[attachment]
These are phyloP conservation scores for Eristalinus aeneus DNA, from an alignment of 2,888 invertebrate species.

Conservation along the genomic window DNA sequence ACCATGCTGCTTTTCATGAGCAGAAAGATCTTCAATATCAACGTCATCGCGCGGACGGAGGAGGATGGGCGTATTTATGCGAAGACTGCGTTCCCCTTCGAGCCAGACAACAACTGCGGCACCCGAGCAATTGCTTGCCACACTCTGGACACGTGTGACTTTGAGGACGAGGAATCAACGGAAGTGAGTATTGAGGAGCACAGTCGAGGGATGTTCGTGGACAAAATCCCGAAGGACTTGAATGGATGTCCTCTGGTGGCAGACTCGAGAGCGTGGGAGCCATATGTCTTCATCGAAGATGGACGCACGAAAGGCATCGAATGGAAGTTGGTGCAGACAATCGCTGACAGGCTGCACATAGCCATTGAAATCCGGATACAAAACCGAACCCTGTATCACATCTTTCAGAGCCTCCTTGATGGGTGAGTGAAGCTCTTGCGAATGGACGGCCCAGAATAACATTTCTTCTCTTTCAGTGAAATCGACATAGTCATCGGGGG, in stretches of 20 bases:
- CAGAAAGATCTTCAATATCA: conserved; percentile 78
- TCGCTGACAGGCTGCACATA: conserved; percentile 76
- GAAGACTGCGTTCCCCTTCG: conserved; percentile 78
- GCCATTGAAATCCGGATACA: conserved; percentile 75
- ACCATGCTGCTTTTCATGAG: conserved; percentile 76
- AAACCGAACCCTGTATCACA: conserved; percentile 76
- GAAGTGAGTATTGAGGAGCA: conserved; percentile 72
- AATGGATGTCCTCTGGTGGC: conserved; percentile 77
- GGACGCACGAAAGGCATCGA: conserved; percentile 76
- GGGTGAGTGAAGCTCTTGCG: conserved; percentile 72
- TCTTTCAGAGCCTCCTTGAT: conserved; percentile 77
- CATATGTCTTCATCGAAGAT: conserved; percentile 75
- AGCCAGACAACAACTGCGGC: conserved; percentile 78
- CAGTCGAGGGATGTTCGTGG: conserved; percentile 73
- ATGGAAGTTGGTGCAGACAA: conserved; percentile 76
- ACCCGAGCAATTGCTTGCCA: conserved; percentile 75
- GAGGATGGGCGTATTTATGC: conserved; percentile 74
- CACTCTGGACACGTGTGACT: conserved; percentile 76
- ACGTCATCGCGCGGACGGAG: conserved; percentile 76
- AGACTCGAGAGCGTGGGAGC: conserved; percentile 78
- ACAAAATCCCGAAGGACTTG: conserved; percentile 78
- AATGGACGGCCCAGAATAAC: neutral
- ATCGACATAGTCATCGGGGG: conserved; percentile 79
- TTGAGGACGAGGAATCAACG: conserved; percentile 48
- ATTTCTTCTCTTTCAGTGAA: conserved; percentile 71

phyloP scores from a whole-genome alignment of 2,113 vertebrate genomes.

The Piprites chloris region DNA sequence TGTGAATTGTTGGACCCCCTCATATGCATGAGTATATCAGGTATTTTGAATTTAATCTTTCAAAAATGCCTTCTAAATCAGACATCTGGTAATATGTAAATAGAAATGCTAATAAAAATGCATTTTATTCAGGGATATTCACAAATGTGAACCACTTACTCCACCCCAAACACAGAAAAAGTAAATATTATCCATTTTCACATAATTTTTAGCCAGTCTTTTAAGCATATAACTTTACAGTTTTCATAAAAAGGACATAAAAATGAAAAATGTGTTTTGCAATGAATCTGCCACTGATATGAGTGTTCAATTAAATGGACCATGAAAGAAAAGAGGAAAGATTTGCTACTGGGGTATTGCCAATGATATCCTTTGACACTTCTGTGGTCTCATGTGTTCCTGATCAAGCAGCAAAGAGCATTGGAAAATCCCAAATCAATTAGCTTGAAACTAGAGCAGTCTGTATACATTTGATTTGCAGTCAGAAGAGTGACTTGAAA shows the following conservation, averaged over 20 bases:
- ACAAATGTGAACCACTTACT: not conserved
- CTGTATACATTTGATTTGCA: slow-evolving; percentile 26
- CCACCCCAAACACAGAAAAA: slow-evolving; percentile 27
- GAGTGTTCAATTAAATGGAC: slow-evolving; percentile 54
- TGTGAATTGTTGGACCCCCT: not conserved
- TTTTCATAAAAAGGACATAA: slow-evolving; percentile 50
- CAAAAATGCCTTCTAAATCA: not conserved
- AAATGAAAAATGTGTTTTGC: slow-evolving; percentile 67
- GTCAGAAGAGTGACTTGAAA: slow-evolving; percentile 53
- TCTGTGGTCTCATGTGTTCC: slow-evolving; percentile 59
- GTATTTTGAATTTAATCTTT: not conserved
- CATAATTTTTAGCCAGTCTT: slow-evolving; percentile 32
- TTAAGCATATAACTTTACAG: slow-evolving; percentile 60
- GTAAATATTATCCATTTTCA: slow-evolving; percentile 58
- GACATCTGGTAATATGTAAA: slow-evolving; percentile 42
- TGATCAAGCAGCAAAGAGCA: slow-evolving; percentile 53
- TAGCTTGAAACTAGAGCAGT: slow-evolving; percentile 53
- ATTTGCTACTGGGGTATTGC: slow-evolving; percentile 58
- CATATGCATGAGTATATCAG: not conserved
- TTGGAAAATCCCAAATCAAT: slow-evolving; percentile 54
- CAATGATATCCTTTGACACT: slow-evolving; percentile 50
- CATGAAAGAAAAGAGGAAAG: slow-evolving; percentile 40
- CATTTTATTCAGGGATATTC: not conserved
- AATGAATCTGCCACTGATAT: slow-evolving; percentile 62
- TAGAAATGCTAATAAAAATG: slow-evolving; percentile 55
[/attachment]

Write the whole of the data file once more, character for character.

These are phyloP conservation scores for Eristalinus aeneus DNA, from an alignment of 2,888 invertebrate species.

Conservation along the genomic window DNA sequence ACCATGCTGCTTTTCATGAGCAGAAAGATCTTCAATATCAACGTCATCGCGCGGACGGAGGAGGATGGGCGTATTTATGCGAAGACTGCGTTCCCCTTCGAGCCAGACAACAACTGCGGCACCCGAGCAATTGCTTGCCACACTCTGGACACGTGTGACTTTGAGGACGAGGAATCAACGGAAGTGAGTATTGAGGAGCACAGTCGAGGGATGTTCGTGGACAAAATCCCGAAGGACTTGAATGGATGTCCTCTGGTGGCAGACTCGAGAGCGTGGGAGCCATATGTCTTCATCGAAGATGGACGCACGAAAGGCATCGAATGGAAGTTGGTGCAGACAATCGCTGACAGGCTGCACATAGCCATTGAAATCCGGATACAAAACCGAACCCTGTATCACATCTTTCAGAGCCTCCTTGATGGGTGAGTGAAGCTCTTGCGAATGGACGGCCCAGAATAACATTTCTTCTCTTTCAGTGAAATCGACATAGTCATCGGGGG, in stretches of 20 bases:
- CAGAAAGATCTTCAATATCA: conserved; percentile 78
- TCGCTGACAGGCTGCACATA: conserved; percentile 76
- GAAGACTGCGTTCCCCTTCG: conserved; percentile 78
- GCCATTGAAATCCGGATACA: conserved; percentile 75
- ACCATGCTGCTTTTCATGAG: conserved; percentile 76
- AAACCGAACCCTGTATCACA: conserved; percentile 76
- GAAGTGAGTATTGAGGAGCA: conserved; percentile 72
- AATGGATGTCCTCTGGTGGC: conserved; percentile 77
- GGACGCACGAAAGGCATCGA: conserved; percentile 76
- GGGTGAGTGAAGCTCTTGCG: conserved; percentile 72
- TCTTTCAGAGCCTCCTTGAT: conserved; percentile 77
- CATATGTCTTCATCGAAGAT: conserved; percentile 75
- AGCCAGACAACAACTGCGGC: conserved; percentile 78
- CAGTCGAGGGATGTTCGTGG: conserved; percentile 73
- ATGGAAGTTGGTGCAGACAA: conserved; percentile 76
- ACCCGAGCAATTGCTTGCCA: conserved; percentile 75
- GAGGATGGGCGTATTTATGC: conserved; percentile 74
- CACTCTGGACACGTGTGACT: conserved; percentile 76
- ACGTCATCGCGCGGACGGAG: conserved; percentile 76
- AGACTCGAGAGCGTGGGAGC: conserved; percentile 78
- ACAAAATCCCGAAGGACTTG: conserved; percentile 78
- AATGGACGGCCCAGAATAAC: neutral
- ATCGACATAGTCATCGGGGG: conserved; percentile 79
- TTGAGGACGAGGAATCAACG: conserved; percentile 48
- ATTTCTTCTCTTTCAGTGAA: conserved; percentile 71

phyloP scores from a whole-genome alignment of 2,113 vertebrate genomes.

The Piprites chloris region DNA sequence TGTGAATTGTTGGACCCCCTCATATGCATGAGTATATCAGGTATTTTGAATTTAATCTTTCAAAAATGCCTTCTAAATCAGACATCTGGTAATATGTAAATAGAAATGCTAATAAAAATGCATTTTATTCAGGGATATTCACAAATGTGAACCACTTACTCCACCCCAAACACAGAAAAAGTAAATATTATCCATTTTCACATAATTTTTAGCCAGTCTTTTAAGCATATAACTTTACAGTTTTCATAAAAAGGACATAAAAATGAAAAATGTGTTTTGCAATGAATCTGCCACTGATATGAGTGTTCAATTAAATGGACCATGAAAGAAAAGAGGAAAGATTTGCTACTGGGGTATTGCCAATGATATCCTTTGACACTTCTGTGGTCTCATGTGTTCCTGATCAAGCAGCAAAGAGCATTGGAAAATCCCAAATCAATTAGCTTGAAACTAGAGCAGTCTGTATACATTTGATTTGCAGTCAGAAGAGTGACTTGAAA shows the following conservation, averaged over 20 bases:
- ACAAATGTGAACCACTTACT: not conserved
- CTGTATACATTTGATTTGCA: slow-evolving; percentile 26
- CCACCCCAAACACAGAAAAA: slow-evolving; percentile 27
- GAGTGTTCAATTAAATGGAC: slow-evolving; percentile 54
- TGTGAATTGTTGGACCCCCT: not conserved
- TTTTCATAAAAAGGACATAA: slow-evolving; percentile 50
- CAAAAATGCCTTCTAAATCA: not conserved
- AAATGAAAAATGTGTTTTGC: slow-evolving; percentile 67
- GTCAGAAGAGTGACTTGAAA: slow-evolving; percentile 53
- TCTGTGGTCTCATGTGTTCC: slow-evolving; percentile 59
- GTATTTTGAATTTAATCTTT: not conserved
- CATAATTTTTAGCCAGTCTT: slow-evolving; percentile 32
- TTAAGCATATAACTTTACAG: slow-evolving; percentile 60
- GTAAATATTATCCATTTTCA: slow-evolving; percentile 58
- GACATCTGGTAATATGTAAA: slow-evolving; percentile 42
- TGATCAAGCAGCAAAGAGCA: slow-evolving; percentile 53
- TAGCTTGAAACTAGAGCAGT: slow-evolving; percentile 53
- ATTTGCTACTGGGGTATTGC: slow-evolving; percentile 58
- CATATGCATGAGTATATCAG: not conserved
- TTGGAAAATCCCAAATCAAT: slow-evolving; percentile 54
- CAATGATATCCTTTGACACT: slow-evolving; percentile 50
- CATGAAAGAAAAGAGGAAAG: slow-evolving; percentile 40
- CATTTTATTCAGGGATATTC: not conserved
- AATGAATCTGCCACTGATAT: slow-evolving; percentile 62
- TAGAAATGCTAATAAAAATG: slow-evolving; percentile 55